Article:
NORFOLK, VA–Ross Bingham, a married, 34-year-old professional videographer, likes to think of his own past as sordid, sources revealed Monday.

Ross Bingham, who has put his dark days behind him.

"I don't talk about it much, but I went through a pretty wild phase in my early 20s," Bingham told a group of coworkers at Outreach Communications, a corporate video-production company. "I'm lucky I straightened out, because if I'd kept heading down the path I was on, God only knows where I'd be now."

"Those first few years after college, there were times when I was going out drinking with my friends three or four nights a week," Bingham said. "The low point probably came when I woke up on the couch at my friend's apartment with my coat over me as a blanket. I could barely even remember what had happened the night before. Then I realized I must've fallen asleep while we were drinking beer and watching Fletch. Kinda scary when you think about it."

Bingham characterized his living situation at the time as "pretty out of control," telling coworkers that they probably wouldn't even be able to comprehend how "crazy" it was, not having been there.

"One of my roommates was a total pothead," Bingham said. "He'd have guys dropping by to sell him drugs, right there in our living room. I smoked a little pot myself, but I didn't care for it all that much. Drinking, now that was my vice."

Continued Bingham: "I was working part-time at a video store, so I sometimes didn't go into work until noon or one in the afternoon. For a while there, it was 'get off work, go out and party, sleep late, and do it all again the next day.' I knew it was no way to live, but, you know, you get into a downward spiral and it's hard to crawl back out."

Bingham said his other roommate was good friends with the members of Dread Skatt, a popular local ska band, which meant that Bingham would accompany the friend to shows and social events, often staying out as late as two in the morning.

"I was pretty much living to party," he said. "I didn't care about anything else."

Though alcohol was his primary vice, Bingham admitted that it was not his only one: He also had a strong weakness for the opposite sex. The now-reformed Bingham went through a "serious womanizing phase," dating numerous women with no intention of getting into a long-term relationship.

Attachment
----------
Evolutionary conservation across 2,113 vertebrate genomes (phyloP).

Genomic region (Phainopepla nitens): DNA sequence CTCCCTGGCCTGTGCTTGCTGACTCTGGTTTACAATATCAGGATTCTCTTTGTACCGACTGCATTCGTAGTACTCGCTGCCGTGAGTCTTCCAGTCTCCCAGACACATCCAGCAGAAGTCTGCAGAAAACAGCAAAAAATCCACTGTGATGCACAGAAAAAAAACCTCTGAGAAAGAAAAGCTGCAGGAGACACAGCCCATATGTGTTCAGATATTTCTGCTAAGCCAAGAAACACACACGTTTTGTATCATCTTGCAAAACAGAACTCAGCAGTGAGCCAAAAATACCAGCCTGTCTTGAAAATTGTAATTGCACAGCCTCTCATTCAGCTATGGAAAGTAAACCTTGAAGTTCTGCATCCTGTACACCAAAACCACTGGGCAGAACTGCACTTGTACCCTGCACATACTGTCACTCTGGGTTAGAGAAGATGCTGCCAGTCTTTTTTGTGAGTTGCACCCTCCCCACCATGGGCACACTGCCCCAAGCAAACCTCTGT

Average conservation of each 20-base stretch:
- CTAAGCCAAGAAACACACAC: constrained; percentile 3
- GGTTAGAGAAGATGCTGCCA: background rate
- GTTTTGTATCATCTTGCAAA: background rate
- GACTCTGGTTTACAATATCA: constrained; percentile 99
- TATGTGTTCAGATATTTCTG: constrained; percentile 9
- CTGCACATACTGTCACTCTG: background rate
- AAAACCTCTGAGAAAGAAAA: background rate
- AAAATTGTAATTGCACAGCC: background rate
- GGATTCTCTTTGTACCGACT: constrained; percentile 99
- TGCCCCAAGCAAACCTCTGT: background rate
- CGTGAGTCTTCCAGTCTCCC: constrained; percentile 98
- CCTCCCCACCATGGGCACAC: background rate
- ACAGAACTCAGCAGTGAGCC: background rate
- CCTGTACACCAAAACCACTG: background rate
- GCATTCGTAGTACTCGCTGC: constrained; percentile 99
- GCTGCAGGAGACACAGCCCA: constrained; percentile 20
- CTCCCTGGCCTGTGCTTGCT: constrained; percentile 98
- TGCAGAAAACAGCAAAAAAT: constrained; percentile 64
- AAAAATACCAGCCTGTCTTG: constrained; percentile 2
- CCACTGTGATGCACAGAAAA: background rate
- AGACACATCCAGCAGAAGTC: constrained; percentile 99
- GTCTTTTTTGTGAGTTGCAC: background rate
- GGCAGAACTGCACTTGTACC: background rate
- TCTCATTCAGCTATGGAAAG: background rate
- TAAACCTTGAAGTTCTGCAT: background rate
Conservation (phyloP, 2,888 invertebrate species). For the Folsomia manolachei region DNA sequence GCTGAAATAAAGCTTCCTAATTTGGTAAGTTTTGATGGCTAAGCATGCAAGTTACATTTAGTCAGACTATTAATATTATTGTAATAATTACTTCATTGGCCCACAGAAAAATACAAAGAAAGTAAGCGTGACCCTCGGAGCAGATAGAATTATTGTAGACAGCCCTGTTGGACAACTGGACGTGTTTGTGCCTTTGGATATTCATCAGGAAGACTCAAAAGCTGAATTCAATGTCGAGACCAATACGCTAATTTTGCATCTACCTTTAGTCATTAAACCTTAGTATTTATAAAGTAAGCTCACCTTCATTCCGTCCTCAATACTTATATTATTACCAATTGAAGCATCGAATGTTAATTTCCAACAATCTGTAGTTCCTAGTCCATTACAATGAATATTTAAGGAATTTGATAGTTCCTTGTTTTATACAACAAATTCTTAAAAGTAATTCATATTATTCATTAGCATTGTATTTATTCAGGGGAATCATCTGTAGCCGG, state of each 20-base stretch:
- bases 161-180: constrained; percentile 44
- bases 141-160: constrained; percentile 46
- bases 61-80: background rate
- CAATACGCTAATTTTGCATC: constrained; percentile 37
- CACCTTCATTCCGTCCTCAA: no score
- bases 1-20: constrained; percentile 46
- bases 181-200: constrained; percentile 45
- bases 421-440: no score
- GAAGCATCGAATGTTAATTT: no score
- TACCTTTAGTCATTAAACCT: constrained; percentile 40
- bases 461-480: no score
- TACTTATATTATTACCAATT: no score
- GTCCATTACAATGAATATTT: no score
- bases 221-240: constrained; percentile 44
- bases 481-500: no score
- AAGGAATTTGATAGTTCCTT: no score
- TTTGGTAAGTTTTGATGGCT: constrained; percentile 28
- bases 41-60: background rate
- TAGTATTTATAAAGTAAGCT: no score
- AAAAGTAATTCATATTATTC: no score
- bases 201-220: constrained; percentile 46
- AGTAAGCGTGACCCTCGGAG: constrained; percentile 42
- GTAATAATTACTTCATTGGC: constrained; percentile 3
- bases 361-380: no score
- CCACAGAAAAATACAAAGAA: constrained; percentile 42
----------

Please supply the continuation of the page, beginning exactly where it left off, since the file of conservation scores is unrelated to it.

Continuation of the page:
An out-of-control Bingham (left) parties long past midnight during the dark days of the early '90s.

"There was this one girl," he said. "I met her at a bar and we went home together. The next day, I was going to call her, but I realized I couldn't even call information to get her number because I didn't even know her last name. It's probably a good thing we didn't go all the way, or it might have turned into a pretty bad situation."

Bingham also described a "near brush with death."

"I was out with the guys at a nightclub one night, and I'd had a few too many tequila shots," he said. "I started walking to my car when I realized I was way too 'altered' to drive home, so I called a cab. If I hadn't, that could have been it for me right there. To think how close I came to meeting my maker that night, it makes me shudder."

Luckily, at 23, Bingham had a spiritual awakening and realized it was time to turn his life around. The wake-up call was the arrest of best friend and drinking partner Matthew Stackpole.

"Matt got really drunk one night and was goofing around on the walk home," Bingham said. "He decided to steal a 'No Parking' sign, and as he was pulling it out of the ground, a cop drove by. Matt got nailed for attempted theft of public property. Watching him stand in the harsh glare of the police lights, I realized it could have been me being handed that ticket."

Less than a month after his best friend's brush with the law, Bingham took his first steps on the road to recovery. He applied for and landed a job at Outreach Communications, where he prepares video presentations for corporations about to make initial stock offerings.

He hasn't looked back since.

"Sometimes, I miss hanging out with Matt and the old gang. But I know how easy it would be to slip back into my old ways if I did," Bingham said. "If I knew it wouldn't lead to trouble, I'd look Matt up again. It wouldn't be too hard to find him. I hear he's a systems administrator over at Novix Consulting."